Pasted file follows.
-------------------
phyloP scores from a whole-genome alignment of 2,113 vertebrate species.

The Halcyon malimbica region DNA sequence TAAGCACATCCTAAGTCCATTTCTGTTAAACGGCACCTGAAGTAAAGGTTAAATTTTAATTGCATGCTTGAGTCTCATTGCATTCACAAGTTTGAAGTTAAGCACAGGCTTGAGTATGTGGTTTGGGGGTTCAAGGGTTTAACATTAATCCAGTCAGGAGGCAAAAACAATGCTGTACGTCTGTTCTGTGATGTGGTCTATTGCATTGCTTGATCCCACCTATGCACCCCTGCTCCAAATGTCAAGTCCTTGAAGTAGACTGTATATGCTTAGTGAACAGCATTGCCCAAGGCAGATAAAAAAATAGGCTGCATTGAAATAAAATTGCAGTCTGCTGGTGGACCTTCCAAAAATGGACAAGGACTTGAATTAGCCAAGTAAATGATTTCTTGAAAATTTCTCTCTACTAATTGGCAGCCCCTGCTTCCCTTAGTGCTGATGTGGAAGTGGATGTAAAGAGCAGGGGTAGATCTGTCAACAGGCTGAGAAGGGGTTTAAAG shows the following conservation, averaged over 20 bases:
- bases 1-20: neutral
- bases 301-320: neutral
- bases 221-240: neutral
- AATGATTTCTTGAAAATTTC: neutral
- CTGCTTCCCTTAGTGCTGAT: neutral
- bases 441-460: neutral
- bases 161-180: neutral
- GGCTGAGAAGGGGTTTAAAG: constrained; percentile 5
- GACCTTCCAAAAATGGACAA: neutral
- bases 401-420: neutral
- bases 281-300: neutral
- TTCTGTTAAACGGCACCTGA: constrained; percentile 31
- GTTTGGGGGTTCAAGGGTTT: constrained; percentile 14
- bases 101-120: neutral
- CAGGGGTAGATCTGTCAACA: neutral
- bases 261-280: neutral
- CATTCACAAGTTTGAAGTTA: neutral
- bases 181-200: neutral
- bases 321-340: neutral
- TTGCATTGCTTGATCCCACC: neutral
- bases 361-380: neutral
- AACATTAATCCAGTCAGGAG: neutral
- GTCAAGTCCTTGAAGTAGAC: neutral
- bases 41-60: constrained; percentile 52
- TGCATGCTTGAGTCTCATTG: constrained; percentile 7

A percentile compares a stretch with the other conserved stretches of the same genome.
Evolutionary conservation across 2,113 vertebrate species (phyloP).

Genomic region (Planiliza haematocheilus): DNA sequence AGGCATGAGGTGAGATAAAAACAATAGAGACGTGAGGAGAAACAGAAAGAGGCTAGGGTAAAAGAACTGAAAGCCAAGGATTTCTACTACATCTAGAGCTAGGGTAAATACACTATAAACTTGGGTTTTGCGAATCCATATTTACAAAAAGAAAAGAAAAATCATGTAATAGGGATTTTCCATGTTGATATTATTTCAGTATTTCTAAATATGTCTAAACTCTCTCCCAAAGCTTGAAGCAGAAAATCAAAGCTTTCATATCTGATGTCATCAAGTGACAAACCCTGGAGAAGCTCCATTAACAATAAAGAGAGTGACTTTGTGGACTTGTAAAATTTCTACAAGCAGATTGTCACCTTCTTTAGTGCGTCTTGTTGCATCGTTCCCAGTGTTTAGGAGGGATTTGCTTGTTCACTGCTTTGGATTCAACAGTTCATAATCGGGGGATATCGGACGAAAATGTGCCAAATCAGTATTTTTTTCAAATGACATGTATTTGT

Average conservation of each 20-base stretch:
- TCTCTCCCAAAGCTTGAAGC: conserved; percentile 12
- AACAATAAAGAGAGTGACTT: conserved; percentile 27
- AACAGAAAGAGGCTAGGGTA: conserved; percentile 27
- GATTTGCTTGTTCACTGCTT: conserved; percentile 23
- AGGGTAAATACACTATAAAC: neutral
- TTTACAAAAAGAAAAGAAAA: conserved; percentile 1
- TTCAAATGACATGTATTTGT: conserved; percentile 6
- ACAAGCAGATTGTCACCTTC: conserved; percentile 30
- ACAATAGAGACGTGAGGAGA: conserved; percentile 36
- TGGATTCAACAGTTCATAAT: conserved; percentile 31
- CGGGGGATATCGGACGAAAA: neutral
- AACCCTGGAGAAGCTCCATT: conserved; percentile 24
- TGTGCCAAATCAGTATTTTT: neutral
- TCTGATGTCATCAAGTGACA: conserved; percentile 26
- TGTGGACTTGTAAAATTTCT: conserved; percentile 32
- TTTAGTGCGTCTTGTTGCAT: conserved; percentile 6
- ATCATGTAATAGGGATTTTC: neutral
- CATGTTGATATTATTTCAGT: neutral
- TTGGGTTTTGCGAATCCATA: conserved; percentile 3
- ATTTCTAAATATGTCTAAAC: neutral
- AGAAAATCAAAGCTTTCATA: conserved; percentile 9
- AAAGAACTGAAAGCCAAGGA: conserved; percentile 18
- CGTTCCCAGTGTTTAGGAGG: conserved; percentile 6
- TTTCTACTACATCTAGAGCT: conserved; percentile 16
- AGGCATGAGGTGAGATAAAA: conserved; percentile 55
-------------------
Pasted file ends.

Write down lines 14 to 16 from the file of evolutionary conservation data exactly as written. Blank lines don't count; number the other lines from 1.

- TTCTGTTAAACGGCACCTGA: constrained; percentile 31
- GTTTGGGGGTTCAAGGGTTT: constrained; percentile 14
- bases 101-120: neutral